Not sure what to do with your new pup? Once you are able to resist the cuteness of your new family member, it is time to start training. Dogs can be trained from an early age, so begin teaching your puppy about your expectations and the world around them as soon as he or she arrives in your home. The sooner you begin teaching them good manners and social skills, the easier it will be for you when they hit the difficult period of adolescence.
It’s easy to teach one’s dog to sit on demand, because it is something that dogs tend to do naturally. Teaching your dog to sit and wait until you release him is another matter. This trick takes some patience, time and quite a few tricks. I often hear people telling their dogs to wait or to stay, assuming that this will make the dog stay in place. However, unless you specifically taught your dog to stay in position (sitting or lying down, or in any other position), your dog won’t know that he has to stay until released. Let’s fix it! Teaching the dog to stay is about teaching him self-control, which is also helpful for dogs having issues with excitability, meeting visitors etc.
Lead aggression is directly related to the dog’s perception of other dogs. Whether it is a learned bad habit or a result of a traumatic experience, aggressive or overly excited behaviour is a reaction to the presence of other dogs. Hence, you will have to change your dog’s associations with other dogs and to teach him an alternative behaviour.
I have already touched upon some common mistakes in leash handling and on some techniques that can help overcome leash pulling. Today I would like to share a more proactive technique that will teach your dog to walk on a leash nicely. You will need a clicker, some nice treats and a leash. Before you can work with loose leash walking, your will have to know “touch” (and to be able to follow your hand) and “look at me”.
1. Have your dog on a lead by your right side. Hold a clicker and a leash in your left hand, opposite to where the dog will walk. You will need your right hand to dispense treats.
2. Start walking. When your dog pulls, stop.
3. Do your attention-getting sound (I use “kissy” sound) to get the dog’s attention.
4. When he looks at you, guide him with your right hand back to your side. You may find that taking a step back with your right foot at the same time helps the dog understand the required position.
5. Once the dog is in the required position, click and treat.
You may not be able to take a single step at first as the dog will instantly start pulling again. Just give it time: after a few sessions. you will notice that you are able to walk a few steps. Sometimes it helps to teach a dog to follow your hand for a couple of steps and reinforce it. After a while you will gradually remove your hand.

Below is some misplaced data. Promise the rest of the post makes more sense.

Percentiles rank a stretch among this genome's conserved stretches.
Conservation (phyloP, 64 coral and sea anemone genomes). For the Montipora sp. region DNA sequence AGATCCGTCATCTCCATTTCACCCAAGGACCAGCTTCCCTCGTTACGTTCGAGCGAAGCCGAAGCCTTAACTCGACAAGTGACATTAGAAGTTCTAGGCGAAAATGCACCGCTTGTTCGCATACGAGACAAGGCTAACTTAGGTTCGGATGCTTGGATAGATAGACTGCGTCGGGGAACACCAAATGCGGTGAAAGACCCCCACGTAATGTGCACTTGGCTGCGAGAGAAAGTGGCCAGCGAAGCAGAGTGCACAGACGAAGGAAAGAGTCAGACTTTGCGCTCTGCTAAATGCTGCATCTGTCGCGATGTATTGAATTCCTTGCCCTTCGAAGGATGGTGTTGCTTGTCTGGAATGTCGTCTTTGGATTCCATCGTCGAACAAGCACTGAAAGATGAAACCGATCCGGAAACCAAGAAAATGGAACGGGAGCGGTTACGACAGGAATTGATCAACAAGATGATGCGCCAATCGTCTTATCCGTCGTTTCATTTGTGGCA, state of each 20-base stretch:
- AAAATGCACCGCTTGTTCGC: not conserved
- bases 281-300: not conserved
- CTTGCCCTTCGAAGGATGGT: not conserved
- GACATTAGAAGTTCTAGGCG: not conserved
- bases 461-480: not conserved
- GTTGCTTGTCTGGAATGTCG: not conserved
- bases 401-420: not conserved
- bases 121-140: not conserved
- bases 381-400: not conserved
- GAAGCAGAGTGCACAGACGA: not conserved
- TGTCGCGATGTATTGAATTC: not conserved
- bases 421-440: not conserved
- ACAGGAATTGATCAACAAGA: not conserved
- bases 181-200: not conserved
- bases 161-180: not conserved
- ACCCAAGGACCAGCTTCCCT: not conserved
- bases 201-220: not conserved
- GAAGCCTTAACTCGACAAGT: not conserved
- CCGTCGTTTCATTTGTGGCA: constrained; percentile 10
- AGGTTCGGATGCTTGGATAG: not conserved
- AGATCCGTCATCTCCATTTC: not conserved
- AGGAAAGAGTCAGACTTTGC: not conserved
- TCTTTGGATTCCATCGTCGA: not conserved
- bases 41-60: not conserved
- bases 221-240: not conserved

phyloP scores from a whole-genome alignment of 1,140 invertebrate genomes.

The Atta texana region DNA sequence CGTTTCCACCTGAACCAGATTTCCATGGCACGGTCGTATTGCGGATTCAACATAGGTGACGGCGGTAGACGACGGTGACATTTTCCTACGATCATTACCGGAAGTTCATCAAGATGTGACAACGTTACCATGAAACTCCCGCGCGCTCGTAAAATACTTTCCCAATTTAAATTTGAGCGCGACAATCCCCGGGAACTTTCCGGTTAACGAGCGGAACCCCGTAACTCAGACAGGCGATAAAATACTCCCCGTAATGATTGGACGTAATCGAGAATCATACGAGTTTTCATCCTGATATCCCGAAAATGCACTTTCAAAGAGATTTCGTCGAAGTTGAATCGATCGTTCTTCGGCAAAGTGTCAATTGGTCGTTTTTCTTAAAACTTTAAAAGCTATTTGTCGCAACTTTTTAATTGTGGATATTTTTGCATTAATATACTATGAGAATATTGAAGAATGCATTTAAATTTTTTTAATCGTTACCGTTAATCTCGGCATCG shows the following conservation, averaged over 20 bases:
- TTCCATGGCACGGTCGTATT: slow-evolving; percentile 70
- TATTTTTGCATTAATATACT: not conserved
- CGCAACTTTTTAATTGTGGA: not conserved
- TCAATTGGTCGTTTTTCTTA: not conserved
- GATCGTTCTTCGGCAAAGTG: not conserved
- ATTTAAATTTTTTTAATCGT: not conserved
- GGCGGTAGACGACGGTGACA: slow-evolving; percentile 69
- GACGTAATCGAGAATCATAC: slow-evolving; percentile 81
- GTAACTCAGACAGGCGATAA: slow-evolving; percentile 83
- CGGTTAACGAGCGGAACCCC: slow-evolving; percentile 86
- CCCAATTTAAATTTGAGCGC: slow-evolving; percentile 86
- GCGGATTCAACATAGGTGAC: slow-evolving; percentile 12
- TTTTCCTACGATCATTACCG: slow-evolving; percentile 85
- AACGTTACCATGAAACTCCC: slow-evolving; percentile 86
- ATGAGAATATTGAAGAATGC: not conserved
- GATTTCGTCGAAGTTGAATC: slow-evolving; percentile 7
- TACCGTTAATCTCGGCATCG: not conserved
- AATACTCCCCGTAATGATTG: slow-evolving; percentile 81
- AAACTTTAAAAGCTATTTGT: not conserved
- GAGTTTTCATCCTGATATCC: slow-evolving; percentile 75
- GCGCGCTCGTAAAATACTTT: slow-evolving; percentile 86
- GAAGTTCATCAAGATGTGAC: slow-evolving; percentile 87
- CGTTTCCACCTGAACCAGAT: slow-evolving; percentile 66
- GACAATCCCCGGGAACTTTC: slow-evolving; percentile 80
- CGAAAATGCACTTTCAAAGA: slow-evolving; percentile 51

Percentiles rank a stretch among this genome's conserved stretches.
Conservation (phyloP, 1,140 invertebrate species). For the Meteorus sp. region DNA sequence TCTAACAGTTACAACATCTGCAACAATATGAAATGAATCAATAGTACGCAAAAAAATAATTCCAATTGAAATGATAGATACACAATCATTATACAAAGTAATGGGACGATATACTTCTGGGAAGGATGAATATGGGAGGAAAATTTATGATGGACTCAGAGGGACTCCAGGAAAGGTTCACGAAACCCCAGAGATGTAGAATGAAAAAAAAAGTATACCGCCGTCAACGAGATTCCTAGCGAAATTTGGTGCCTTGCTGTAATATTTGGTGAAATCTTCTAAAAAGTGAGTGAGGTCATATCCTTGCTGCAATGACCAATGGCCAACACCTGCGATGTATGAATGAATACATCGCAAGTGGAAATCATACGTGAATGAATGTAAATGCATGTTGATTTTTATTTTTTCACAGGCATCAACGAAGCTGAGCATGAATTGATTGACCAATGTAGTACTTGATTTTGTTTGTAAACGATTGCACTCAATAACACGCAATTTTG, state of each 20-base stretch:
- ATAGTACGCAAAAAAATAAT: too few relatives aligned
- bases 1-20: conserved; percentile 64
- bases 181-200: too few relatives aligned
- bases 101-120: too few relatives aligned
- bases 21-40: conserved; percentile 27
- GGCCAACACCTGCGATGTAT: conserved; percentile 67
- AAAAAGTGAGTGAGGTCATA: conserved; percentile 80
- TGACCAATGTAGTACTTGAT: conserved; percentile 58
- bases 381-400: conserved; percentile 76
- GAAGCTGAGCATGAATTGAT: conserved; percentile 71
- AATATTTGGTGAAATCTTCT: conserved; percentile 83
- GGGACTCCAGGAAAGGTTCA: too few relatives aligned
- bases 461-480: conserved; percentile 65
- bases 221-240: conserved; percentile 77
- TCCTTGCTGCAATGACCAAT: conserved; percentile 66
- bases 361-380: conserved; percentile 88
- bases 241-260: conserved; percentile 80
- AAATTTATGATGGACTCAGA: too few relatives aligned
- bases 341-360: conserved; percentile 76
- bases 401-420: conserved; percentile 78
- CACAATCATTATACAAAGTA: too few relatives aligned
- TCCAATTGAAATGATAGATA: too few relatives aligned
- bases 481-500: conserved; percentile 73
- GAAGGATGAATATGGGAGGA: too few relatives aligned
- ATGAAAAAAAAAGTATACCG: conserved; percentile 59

Important: don’t bribe and lure your dog into the position by holding treats in your right hand. Have the treats hidden in your pocket until it is time for a reward. Also, be aware of your dogs limitations. Some things are just really difficult and require an enormous effort to teach. For example, Milo is a hound. I don’t think that I will ever have enough patience and desire to teach him not to pull, when he smelled a strong track. After all, that is exactly what he has been bred for: to smell and follow it with an annoying howl (just like he does on this picture taken a few weeks ago in Minley Wood near Ancells Farm in Fleet).
Teaching a dog not to pull can be one of the most boring and annoying things you’ve ever done, but it is worth it. Just think about being able to relax during a walk!
When Milo came to live with us, he had no idea about such a thing as “recall.” Let off-leash, he would just run until he was bored or hungry. Our attempts to catch him would turn into playing “tag.” Of course, we immediately started training him to come back when called, but this is not what I wanted to share with you. There is a technique, which is especially useful for newly adopted dogs and puppies: “hide and seek.” At first, I started doing it just for fun and quickly noticed how useful it was. This exercise will teach your dog to keep an eye on you, to be aware of your location and to follow you. Believe me, dog walks are much more pleasant, when it is you, who decides where to go and is followed, instead of your dog. What is more important, your dog will have less chances of getting lost.
Exercise: “Hide and seek”.
Earlier this week I wrote about common mistakes that owners make when using a leash. Avoiding these mistakes will make your dog less likely to pull on his leash and will help to reduce existing leash pulling. Puppies are especially prone to pulling, because of their high energy and curiosity. Moreover, when a puppy is small and cannot pull hard enough to bother anyone, his leash pulling is more likely to be neglected. Only later, when the dog becomes stronger and heavier, the owners usually ask for help.
So now that we know what not to do, let’s talk about teaching the dog not to pull the leash. One of the best techniques is described in “My Dog Pulls, What Do I Do?” by Turid Rugaas. I tend to stick to this method, because it can be modified for each individual case and works reliably. The technique is built on the discovery approach. I strongly suggest that you read this book, if your dog is pulling a lot. I will outline my version of this technique.
Have you ever envied those people in the pub, whose dogs just lie under the table calmly? It can be you in just a couple of weeks. Today I would like to share an ingenious technique. I learned it from my mentor, while interning at Whole Dog Training. The exercise will teach your dog to relax and to calm down, while waiting by your side.